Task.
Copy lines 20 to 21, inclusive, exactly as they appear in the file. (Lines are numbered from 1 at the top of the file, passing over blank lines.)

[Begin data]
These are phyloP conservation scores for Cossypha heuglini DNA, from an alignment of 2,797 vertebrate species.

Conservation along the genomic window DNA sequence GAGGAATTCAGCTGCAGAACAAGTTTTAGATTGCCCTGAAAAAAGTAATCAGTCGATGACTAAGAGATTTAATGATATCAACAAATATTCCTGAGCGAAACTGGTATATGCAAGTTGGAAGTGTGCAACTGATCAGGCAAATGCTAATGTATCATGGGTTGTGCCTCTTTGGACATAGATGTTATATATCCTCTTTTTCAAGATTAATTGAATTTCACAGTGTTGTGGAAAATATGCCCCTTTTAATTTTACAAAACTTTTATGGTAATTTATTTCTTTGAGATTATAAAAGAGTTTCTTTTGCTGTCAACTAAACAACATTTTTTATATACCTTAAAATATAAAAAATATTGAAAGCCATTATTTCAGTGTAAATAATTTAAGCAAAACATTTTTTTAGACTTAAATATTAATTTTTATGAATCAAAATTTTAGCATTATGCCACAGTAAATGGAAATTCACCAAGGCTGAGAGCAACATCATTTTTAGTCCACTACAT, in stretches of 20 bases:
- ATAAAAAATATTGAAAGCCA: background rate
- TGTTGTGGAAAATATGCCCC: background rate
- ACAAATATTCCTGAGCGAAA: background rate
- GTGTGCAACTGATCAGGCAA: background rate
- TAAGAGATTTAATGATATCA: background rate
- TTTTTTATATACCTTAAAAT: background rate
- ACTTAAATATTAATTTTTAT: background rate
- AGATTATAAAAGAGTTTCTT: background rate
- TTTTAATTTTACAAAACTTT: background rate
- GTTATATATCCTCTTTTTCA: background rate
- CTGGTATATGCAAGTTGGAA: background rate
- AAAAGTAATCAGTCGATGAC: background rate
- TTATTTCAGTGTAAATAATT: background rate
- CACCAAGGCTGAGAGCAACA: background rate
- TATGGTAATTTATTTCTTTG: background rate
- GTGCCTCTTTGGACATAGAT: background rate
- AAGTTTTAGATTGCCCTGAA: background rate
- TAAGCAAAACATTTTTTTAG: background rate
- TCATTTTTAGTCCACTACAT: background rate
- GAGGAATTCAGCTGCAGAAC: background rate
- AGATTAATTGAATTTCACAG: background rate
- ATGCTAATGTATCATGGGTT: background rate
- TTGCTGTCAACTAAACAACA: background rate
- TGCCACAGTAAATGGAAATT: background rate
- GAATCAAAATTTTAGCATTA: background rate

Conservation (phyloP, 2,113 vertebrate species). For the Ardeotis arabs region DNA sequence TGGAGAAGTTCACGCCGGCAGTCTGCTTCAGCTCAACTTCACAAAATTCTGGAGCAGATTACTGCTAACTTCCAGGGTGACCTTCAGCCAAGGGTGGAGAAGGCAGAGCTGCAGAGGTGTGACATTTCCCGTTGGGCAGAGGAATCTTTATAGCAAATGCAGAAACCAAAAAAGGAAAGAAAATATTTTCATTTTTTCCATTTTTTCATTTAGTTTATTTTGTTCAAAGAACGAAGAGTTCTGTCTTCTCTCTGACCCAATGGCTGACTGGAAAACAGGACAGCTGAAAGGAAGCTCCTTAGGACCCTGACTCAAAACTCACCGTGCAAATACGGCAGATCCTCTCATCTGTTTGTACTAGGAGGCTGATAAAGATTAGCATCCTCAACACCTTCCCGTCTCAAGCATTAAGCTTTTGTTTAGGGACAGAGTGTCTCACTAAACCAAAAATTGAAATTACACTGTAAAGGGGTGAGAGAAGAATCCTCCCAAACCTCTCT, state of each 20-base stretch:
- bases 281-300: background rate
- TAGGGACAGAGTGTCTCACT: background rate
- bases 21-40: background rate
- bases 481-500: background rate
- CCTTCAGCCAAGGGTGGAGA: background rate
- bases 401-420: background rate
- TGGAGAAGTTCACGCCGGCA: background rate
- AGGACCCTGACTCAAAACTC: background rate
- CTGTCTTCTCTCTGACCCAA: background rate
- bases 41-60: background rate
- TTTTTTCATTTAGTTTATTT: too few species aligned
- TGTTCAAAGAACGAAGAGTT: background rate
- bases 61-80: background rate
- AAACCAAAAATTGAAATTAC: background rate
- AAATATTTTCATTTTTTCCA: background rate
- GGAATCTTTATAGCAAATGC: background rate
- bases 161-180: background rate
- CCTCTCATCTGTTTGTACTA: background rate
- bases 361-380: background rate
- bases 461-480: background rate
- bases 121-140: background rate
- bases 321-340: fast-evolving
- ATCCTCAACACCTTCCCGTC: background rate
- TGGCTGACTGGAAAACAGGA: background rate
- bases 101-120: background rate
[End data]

- TAAGCAAAACATTTTTTTAG: background rate
- TCATTTTTAGTCCACTACAT: background rate